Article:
What would I do with more research support? Part One: Background.

One of the great joys of being a scientist is that we get to spend our lives exploring the aspects of the natural world that most intrigue and excite us. However, the equally great frustration of being a researcher is that our curiosity and passion invariably outstrip the resources available for our explorations. It often feels like we spend the bulk of our creative energy begging for money, and when this is declined — as it often is — it can be crushing. What keeps us going is the conviction that what we are doing, and what we have not yet found a way to do, is interesting and important and worth pursuing.

The primary focus of my research is the evolution of genome size in animals. Genome size is the amount of DNA in one copy of the chromosome set of a species, generally measured in terms of the number of base pairs (bp) or in mass (in picograms, or 10-12g). What makes this an intriguing topic of research is the enormous variability that exists across species: in animals, genome sizes range more than 7,000-fold. Think about that for a moment. Some animals have 7,000 times more DNA in their cells than others. Even within vertebrates, there is huge diversity at the genomic level: the largest (lungfish) is 350 times larger than the smallest (pufferfish). Or consider amphibians, which range about 120-fold from the smallest in some frogs to the largest in a few aquatic salamanders.

The human genome contains about 3.2 billion base pairs. In the simplest terms, one might expect this to be the largest genome of all — humans are the most complicated organisms (right?) and that should require the most genes (right?) which in turn means more DNA (right?). This was indeed the assumption when researchers began assessing genome sizes in the late 1940s — before the structure of DNA was elucidated, and even before it had been established that DNA is the hereditary molecule. At this time it was reported that the amount of DNA in a species’ cells is mostly constant (thus, genome size is also called “C-value”). This itself was suggested to indicate that DNA, and not protein, serves as the molecular basis of inheritance. However, it was also obvious by 1951 that the amount of DNA varies dramatically among species, and that the “complexity” of an animal and its genome size are decoupled. There are, it was discovered, salamanders with 40x more DNA per genome than in humans. This made no sense. DNA amount is constant within species because it is what genes are made of, and yet more complicated organisms (which presumably require more genes) may have substantially less DNA in their genomes than simpler organisms. This became known as the “C-value paradox” in the early 1970s.

It was not long before the apparent “paradox” was resolved: most DNA in animal and plant genomes is not genes (it is “non-coding DNA”). This means that genome size need not be related to the number of protein-coding genes, and that there is no reason to expect more complex animals to have more DNA in their genomes. However, this raised many new questions: What is this non-coding DNA? Where does it come from? How does it increase or decrease in amount in different genomes? Does it have any effect on the organism? Does it have any function? Why do some species have so much of it and others so little?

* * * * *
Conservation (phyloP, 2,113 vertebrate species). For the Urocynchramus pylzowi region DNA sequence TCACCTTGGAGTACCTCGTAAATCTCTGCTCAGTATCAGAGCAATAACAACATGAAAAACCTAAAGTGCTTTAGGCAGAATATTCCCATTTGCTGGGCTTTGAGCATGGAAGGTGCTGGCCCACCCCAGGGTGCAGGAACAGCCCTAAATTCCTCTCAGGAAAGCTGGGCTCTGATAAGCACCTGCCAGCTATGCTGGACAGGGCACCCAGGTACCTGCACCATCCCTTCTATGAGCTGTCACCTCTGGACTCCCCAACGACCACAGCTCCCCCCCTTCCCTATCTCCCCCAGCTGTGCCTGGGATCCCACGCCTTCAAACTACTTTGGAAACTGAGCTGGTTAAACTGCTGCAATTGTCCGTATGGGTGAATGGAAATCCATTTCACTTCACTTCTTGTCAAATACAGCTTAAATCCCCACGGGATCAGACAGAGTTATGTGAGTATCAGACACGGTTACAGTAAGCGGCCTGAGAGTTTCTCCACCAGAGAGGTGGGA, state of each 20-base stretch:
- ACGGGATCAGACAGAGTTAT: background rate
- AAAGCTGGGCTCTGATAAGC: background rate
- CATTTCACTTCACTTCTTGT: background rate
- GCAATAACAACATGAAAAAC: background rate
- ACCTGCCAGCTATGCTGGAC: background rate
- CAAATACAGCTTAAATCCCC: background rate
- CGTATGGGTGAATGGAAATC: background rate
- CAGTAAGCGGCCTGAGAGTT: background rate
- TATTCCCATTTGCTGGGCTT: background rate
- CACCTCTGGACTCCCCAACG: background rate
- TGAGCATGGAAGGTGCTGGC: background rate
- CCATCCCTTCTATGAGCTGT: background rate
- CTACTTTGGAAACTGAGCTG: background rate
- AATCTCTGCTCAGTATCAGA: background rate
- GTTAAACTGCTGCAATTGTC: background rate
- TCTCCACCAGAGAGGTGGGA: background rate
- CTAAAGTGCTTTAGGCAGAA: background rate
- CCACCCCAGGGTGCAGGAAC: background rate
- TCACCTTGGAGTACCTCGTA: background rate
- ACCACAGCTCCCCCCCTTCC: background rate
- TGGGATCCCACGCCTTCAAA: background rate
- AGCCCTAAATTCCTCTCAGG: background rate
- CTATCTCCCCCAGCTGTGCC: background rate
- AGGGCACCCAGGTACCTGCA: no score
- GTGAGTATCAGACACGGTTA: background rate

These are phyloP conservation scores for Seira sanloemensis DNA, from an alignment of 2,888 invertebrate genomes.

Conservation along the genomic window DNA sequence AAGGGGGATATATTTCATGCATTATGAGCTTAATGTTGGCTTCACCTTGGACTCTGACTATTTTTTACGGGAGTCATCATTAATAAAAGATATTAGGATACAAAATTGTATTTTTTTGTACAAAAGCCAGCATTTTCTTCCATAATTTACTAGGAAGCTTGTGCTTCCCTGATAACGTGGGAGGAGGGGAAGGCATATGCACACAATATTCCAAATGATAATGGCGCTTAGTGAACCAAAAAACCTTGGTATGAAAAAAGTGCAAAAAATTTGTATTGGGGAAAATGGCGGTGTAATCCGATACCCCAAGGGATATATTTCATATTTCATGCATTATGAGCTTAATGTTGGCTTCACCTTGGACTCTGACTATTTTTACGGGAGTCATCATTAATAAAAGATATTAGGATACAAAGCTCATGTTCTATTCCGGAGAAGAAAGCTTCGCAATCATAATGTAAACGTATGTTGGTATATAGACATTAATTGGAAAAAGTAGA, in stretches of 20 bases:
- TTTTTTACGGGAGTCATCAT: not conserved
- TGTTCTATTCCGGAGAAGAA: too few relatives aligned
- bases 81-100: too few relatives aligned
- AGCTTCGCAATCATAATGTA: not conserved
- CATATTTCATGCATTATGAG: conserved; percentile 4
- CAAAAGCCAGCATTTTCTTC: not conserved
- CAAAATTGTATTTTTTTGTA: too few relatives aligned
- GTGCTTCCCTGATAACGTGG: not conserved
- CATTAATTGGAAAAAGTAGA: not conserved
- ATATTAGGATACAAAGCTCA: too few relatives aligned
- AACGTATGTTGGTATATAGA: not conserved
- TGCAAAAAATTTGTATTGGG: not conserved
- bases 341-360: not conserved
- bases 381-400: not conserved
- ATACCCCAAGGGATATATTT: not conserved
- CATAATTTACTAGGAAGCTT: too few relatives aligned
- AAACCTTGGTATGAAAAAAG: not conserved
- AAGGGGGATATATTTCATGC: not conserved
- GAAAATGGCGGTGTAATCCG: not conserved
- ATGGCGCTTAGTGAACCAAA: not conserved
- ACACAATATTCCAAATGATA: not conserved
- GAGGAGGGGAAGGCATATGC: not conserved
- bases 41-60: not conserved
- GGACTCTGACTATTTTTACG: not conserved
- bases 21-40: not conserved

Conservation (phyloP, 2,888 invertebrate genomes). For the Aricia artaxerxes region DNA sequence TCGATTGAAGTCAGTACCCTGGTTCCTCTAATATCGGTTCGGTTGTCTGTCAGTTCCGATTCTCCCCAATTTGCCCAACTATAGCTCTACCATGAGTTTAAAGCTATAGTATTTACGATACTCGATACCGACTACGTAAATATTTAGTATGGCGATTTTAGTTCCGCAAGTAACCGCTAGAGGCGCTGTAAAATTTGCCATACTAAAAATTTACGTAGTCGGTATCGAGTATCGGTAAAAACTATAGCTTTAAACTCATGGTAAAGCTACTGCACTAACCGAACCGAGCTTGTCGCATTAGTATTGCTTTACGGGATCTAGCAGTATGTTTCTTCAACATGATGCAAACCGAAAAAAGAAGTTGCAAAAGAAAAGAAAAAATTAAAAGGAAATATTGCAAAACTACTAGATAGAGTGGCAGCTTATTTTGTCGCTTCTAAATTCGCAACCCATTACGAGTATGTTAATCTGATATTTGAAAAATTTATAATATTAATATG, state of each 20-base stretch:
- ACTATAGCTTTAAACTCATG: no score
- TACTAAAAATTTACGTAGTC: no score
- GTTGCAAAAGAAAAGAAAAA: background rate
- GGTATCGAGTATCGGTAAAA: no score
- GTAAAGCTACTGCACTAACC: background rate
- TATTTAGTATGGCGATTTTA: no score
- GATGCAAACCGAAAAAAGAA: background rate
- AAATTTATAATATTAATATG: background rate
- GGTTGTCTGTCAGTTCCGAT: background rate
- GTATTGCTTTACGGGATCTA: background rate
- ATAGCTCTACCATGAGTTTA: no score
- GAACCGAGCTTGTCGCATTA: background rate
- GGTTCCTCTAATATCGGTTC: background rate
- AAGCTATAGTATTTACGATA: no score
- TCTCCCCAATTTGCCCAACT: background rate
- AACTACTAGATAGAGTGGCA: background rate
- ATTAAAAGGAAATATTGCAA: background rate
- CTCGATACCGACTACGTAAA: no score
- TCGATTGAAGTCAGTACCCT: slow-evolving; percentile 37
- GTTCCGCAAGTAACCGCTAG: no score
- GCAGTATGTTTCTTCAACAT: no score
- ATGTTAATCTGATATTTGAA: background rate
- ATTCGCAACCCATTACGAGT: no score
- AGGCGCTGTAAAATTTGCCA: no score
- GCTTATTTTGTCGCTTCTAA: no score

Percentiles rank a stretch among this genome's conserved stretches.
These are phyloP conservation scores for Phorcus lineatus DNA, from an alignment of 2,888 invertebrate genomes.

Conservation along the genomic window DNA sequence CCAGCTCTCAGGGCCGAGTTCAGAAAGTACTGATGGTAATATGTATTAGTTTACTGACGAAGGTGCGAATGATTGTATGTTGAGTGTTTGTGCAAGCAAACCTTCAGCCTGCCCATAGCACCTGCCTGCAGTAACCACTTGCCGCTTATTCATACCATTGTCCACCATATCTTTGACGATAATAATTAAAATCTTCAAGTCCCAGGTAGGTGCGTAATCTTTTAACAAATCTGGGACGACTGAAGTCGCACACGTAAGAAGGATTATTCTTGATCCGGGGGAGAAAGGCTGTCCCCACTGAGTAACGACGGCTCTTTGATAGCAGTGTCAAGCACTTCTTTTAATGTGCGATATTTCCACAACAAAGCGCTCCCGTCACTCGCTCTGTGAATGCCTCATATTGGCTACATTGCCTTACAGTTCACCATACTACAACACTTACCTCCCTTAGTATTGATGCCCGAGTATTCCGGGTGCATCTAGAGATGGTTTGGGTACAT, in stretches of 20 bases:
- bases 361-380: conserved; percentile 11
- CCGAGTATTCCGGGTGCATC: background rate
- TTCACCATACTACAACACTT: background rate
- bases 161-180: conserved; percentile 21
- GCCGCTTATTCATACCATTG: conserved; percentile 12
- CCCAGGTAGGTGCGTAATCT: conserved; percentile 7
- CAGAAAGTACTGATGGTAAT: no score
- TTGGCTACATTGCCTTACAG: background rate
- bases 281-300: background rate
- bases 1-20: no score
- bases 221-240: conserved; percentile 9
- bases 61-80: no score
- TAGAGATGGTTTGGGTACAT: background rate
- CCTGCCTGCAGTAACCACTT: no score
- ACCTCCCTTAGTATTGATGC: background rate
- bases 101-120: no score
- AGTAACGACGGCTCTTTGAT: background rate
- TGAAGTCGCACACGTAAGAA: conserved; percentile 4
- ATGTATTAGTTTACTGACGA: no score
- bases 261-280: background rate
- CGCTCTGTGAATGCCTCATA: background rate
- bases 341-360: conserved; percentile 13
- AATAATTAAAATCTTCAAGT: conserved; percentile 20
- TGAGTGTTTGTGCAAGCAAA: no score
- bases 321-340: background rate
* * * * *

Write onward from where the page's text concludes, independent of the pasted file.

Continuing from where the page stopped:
Despite several decades of research, most of these questions remain at best only partially answered. This is where my lab’s research comes in. We are interested in genome size diversity across all animals, in its effects on organism biology, and in the factors ranging in scale from individual DNA elements to ecological properties that accentuate or constrain amounts of DNA in the genomes of different species.

One thing that has become clear over the past several decades is that genome size is not randomly distributed across taxa. Some, like birds, all seem to have relatively small genomes. Others, like salamanders, all have large genomes. The quantity of DNA also relates to important features such as cell size and cell division rate, such that large genomes are found in cells that are big and divide slowly. Because all animals are made of cells, this means that any feature relating to cell size or cell division rate could be indirectly related to genome size. Body size is an obvious possibility, at least when cell numbers are held mostly constant. Metabolic rate is another possibility, because the larger a cell gets, the lower its relative surface area is, and this can influence gas exchange. Developmental rate is yet another, because slower individual cell divisions can add up to protracted development overall.

We have found that body size is correlated with genome size not only in some invertebrates like flatworms and copepod crustaceans, but also within specific groups of vertebrates like rodents, bats, and birds. Inverse relationships between genome size and metabolic rate have been reported in both mammals and birds, and in particular it has been argued that flight imposes a constraint on genome size due to its high metabolic demands. This latter idea has been around for several years, but it has recently become the subject of renewed interest and some intriguing new discoveries. For example, my colleague Chris Organ has used fossil cell size measurements to reveal that theropod dinosaurs (the lineage from which birds evolved) already had somewhat reduced genome sizes relative to other lineages before birds evolved, and that pterosaurs (the first vertebrates to evolve flight) also had small genomes. One of my students has been working on flight in birds, and showed that wing parameters associated with flight ability are related to genome size as well.